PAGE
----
Predatory behaviour in synthetic protocell communities

Abstract

Recent progress in the chemical construction of colloidal objects comprising integrated biomimetic functions is paving the way towards rudimentary forms of artificial cell-like entities (protocells). Although several new types of protocells are currently available, the design of synthetic protocell communities and investigation of their collective behaviour has received little attention. Here we demonstrate an artificial form of predatory behaviour in a community of protease-containing coacervate microdroplets and protein–polymer microcapsules (proteinosomes) that interact via electrostatic binding. The coacervate microdroplets act as killer protocells for the obliteration of the target proteinosome population by protease-induced lysis of the protein–polymer membrane. As a consequence, the proteinosome payload (dextran, single-stranded DNA, platinum nanoparticles) is trafficked into the attached coacervate microdroplets, which are then released as functionally modified killer protocells capable of rekilling. Our results highlight opportunities for the development of interacting artificial protocell communities, and provide a strategy for inducing collective behaviour in soft matter microcompartmentalized systems and synthetic protocell consortia.

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Figure 1: Design and construction of a predator/prey synthetic protocell community.
Figure 2: FACS analysis of predatory behaviour in binary protocell populations.
Figure 3: Coacervate-microdroplet-mediated proteinosome disassembly and payload transfer.
Figure 4: DNA trafficking in binary protocell populations.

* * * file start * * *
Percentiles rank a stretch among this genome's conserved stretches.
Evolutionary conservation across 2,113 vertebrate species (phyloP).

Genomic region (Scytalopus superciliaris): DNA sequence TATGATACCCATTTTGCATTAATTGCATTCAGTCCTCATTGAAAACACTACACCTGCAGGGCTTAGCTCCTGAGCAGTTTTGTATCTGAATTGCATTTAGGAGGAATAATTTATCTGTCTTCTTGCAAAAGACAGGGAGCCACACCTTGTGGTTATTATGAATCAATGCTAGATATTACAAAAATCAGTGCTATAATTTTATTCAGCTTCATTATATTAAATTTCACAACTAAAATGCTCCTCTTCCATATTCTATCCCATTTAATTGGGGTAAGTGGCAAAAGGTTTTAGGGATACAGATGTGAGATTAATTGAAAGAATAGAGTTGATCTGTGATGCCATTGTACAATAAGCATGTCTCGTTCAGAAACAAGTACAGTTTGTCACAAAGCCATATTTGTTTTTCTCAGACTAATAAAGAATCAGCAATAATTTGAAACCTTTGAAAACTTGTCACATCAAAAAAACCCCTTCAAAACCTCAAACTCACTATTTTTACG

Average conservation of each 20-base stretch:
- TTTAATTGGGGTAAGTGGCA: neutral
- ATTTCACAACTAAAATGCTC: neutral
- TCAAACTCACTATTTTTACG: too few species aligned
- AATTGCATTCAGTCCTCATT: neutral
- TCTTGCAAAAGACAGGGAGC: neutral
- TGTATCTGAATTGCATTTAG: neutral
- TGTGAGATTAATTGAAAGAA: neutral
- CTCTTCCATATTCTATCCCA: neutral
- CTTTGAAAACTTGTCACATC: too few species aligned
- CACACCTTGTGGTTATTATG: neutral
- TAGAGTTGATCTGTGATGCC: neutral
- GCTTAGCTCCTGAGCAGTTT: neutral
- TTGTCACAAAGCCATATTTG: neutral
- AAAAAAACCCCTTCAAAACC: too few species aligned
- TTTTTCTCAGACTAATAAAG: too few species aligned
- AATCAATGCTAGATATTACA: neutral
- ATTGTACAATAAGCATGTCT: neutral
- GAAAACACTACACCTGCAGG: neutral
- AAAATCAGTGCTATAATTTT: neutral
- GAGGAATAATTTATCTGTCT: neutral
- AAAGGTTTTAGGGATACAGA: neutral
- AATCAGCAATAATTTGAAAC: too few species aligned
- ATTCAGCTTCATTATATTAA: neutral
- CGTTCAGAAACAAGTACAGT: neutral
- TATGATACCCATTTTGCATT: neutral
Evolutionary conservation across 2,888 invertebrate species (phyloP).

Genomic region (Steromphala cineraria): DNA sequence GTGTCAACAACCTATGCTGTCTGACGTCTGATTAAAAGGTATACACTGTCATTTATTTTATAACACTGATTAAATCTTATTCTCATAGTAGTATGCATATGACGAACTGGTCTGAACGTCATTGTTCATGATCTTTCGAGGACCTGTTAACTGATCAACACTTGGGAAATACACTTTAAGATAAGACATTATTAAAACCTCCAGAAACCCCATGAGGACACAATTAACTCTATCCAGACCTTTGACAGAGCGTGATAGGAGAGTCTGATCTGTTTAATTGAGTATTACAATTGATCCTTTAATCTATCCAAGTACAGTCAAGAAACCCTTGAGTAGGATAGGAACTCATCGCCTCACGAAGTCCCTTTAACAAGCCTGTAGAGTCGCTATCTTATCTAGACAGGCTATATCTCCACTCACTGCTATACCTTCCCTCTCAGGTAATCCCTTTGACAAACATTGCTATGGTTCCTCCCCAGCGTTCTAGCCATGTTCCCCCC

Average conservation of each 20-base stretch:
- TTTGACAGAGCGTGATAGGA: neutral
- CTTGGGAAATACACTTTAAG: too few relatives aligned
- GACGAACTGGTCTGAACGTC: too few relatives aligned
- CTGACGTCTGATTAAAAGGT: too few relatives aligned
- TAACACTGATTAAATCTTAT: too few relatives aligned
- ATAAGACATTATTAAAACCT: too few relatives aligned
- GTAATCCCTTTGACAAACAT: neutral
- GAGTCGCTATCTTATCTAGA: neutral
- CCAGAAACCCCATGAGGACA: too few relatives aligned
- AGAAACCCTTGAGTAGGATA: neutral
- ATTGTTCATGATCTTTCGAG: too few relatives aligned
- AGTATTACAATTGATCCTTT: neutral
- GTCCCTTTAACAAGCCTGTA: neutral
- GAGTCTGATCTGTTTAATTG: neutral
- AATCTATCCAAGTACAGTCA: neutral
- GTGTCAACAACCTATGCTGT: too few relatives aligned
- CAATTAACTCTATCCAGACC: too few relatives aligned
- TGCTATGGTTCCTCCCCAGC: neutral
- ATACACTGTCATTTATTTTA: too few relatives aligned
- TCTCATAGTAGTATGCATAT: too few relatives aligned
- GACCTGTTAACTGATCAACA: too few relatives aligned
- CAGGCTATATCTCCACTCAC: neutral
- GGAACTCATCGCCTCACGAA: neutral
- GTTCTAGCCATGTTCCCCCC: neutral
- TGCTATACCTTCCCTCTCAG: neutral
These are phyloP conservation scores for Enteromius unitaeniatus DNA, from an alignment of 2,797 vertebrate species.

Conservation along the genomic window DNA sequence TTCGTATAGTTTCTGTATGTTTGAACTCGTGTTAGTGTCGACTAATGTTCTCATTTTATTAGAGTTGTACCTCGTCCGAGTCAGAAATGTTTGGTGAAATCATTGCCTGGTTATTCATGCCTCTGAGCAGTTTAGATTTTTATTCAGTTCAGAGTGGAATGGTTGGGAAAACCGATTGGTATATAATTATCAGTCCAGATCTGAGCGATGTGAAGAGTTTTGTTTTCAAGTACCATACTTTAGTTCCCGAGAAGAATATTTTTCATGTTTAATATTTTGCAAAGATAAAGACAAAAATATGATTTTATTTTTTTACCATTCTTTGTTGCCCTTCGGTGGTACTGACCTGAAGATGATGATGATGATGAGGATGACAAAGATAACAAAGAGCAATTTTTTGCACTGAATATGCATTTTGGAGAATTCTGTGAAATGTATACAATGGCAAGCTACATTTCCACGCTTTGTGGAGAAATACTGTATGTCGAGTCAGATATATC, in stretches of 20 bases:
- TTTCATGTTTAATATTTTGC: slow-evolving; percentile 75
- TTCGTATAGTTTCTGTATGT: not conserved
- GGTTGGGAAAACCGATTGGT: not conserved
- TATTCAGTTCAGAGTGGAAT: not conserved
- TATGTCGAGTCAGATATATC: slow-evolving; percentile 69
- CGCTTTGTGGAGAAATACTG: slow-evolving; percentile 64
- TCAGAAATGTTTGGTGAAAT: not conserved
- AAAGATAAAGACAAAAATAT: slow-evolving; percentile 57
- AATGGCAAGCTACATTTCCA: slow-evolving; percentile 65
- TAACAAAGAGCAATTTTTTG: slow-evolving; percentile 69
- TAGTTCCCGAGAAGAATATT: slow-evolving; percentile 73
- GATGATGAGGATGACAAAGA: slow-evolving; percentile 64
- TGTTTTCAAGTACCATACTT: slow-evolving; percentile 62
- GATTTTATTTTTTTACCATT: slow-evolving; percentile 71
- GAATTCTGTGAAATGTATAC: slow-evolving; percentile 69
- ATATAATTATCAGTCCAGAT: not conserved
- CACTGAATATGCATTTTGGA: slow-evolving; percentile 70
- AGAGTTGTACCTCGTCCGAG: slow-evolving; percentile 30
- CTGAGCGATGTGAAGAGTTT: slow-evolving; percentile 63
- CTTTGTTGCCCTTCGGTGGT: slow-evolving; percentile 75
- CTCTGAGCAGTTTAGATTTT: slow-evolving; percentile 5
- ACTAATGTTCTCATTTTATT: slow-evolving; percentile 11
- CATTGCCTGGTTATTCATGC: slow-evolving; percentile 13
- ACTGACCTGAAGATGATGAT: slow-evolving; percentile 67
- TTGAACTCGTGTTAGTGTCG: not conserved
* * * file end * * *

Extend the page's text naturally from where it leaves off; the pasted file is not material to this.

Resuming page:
Figure 5: Extraction, transfer and capture of inorganic catalysts by coacervate-microdroplet-mediated proteinosome disassembly.

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Acknowledgements

We thank the Engineering and Physical Sciences Research Council (UK) and European Research Council (Advanced Grant) for financial support. We thank A. Patil, A. Perriman and X. Huang for fruitful discussions, A. Leard and K. Jepson for assistance with confocal microscopy, and A. Herman and S. Chappell for assistance with FACS.

Author information

Y.Q., M.L. and S.M. conceived the experiments, Y.Q. and R.B. performed the experiments, Y.Q. and M.L. undertook the data analysis and Y.Q., M.L. and S.M. wrote the manuscript.

Correspondence to Stephen Mann.

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The authors declare no competing financial interests.

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Qiao, Y., Li, M., Booth, R. et al. Predatory behaviour in synthetic protocell communities. Nature Chem 9, 110–119 (2017). https://doi.org/10.1038/nchem.2617

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